Zac, if you remember, is actually a typical Tory Posh Boy. His pater was Jimmy Goldsmith the Leader of the Referendum Party. Zac is slightly different because he, at least in theory, is an environmentalist. That is not particularly apparent in his voting record in the Commons where he has loyally trooped through the lobbies with his fellow Tories on a range of issues. No matter what he says on Heathrow, where the Lib Dem Candidate Sarah Olney represents a Party with a much longer pedigree of Heathrow opposition, Zac is really a Tory at heart. Whether as an Independent or a Tory MP he will vote for Brexit, for cuts in social care – in other words on every issue except Brexit the Tories are sure of his vote. That’s why they haven’t had the guts to oppose him. And all this, of course in a constituency with a huge Remain vote in the June Referendum.

The second bye-election is 200 miles North (I always like putting a capital N on North even though it is not grammatically correct!) and you will find the Sleaford Constituency. They too had a heavily Brexit supporting MP but in this case for a constituency which was also heavily Brexit. He too resigned on a matter of principle – the sovereignty of Parliament. He strongly believed that Parliament must make the final decisions because – well that’s why we elect a Parliament.

I decided from the start that with a limited amount of time available I would go to Sleaford not just because I want to campaign for our excellent candidate, Ross Pepper and our excellent polices but because I want to listen to what people are saying. When I talk to people who wanted Brexit they have always been very imprecise on facts. In fact in many cases they had no facts at all to go on. I well remember telling people during the referendum that the EU employed less people than Lancashire County Council to be shouted at as a liar. When I asked the people shouting how many people worked for the EU and the Council they didn’t have a clue but they knew that I must be lying!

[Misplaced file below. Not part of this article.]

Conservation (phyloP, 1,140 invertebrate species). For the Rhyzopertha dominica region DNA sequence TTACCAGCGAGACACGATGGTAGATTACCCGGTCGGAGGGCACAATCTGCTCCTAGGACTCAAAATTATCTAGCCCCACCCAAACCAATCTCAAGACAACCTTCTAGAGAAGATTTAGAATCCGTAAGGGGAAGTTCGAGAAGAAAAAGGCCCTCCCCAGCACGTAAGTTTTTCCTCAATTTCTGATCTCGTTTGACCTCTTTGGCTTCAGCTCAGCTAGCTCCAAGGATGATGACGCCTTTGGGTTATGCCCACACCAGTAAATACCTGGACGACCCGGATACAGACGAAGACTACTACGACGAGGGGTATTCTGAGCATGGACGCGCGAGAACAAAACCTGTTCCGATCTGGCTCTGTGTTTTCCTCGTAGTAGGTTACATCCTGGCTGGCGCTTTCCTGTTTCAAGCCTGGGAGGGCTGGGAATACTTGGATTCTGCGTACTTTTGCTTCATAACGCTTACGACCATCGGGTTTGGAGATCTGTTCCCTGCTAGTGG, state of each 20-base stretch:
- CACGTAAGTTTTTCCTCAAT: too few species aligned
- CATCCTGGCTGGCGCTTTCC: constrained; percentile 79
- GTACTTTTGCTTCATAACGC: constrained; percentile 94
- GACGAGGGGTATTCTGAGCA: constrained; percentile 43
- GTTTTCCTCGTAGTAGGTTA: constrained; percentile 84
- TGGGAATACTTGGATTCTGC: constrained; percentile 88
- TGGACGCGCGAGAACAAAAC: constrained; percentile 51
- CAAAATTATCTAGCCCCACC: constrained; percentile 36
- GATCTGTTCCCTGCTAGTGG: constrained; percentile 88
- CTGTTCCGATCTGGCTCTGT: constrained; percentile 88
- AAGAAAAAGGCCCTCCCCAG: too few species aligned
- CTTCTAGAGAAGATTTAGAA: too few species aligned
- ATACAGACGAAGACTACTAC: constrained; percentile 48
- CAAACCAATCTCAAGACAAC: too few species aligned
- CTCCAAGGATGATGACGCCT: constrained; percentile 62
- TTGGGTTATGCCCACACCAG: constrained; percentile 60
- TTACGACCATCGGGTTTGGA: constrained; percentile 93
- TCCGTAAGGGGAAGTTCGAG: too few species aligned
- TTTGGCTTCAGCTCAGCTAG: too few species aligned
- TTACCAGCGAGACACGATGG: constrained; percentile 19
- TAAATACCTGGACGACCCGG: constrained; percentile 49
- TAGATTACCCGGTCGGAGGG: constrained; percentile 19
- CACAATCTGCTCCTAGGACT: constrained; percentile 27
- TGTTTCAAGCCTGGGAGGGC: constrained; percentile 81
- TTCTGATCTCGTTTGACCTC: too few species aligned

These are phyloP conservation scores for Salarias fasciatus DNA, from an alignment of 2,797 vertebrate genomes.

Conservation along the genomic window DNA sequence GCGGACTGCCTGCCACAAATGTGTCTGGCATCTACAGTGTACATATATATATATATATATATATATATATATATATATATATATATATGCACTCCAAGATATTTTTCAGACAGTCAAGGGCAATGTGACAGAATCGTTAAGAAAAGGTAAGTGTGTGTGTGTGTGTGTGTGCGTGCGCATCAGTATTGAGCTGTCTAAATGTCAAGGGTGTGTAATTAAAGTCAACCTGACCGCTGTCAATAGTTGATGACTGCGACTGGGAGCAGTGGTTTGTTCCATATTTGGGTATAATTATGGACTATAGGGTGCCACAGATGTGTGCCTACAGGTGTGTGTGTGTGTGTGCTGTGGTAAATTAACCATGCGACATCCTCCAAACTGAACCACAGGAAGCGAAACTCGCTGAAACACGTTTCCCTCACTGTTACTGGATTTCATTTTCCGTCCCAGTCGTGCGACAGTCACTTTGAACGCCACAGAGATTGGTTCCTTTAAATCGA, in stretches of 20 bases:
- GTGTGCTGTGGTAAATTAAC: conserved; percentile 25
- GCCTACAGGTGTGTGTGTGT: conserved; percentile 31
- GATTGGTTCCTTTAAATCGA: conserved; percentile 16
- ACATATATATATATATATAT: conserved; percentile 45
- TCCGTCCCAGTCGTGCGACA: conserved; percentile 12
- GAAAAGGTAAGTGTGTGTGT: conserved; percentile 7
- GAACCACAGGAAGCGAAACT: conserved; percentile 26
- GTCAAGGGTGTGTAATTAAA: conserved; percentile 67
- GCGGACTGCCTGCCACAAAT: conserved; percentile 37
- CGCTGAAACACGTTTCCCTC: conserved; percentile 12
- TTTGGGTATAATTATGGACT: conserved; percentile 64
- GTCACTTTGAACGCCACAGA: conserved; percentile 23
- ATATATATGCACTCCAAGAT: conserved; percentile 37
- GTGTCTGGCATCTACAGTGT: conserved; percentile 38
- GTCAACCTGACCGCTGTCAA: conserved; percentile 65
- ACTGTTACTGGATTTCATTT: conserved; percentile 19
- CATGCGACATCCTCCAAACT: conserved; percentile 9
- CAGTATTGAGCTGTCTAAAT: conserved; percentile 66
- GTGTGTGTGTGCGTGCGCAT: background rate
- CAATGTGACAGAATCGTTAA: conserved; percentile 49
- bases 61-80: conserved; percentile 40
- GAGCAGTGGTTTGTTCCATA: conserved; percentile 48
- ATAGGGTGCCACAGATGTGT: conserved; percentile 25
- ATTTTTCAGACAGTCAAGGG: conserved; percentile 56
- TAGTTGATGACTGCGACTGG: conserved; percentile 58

So I don’t expect to listen to many facts although I will probably hear a number of none facts in the factless society that we now seem to exist in. I expect to hear sentiment and it is vitally important that we understand and respect that sentiment if we are to tackle it head on.

There’s nothing the matter with sentiment and belief in politics. I would prefer to work with people with sincere beliefs than with people who decided what their policy is based on what people said in a tightly controlled Focus group. Much of my own political belief is based on sentiment. I know that men and women, black and white are born equal but don’t always have the same opportunity. In my case that sentiment can be backed up with facts. So I lead with my heart and follow with my head! But that is not true of Brexit where there appears to a huge amount of heart but very little head!

The sentiments seem to be based on a past which appears to have very little contact with the reality either of the past or indeed the present. I suffer from asthma, for example, because when I was a little boy I lived in London where the smogs and fogs and smoking meant that I missed school for one week in three during the winter. When I first came to Liverpool and became a councillor in 1975 more than 5% of people still had outside toilets. This was not for many a golden past.

Changes came thick and fast from the 50s onwards. The great Liverpool foreign holiday in the 50’s was a trip to the Isle of Man. By the 60’s it was becoming the Costas and the golden beaches of Spain and Italy. Technology made massive changes. In the 70s and early 80s it took weeks to get the GPO to install a landline. By the end of the 90s many people had mobiles and now more people have mobiles than fixed landlines.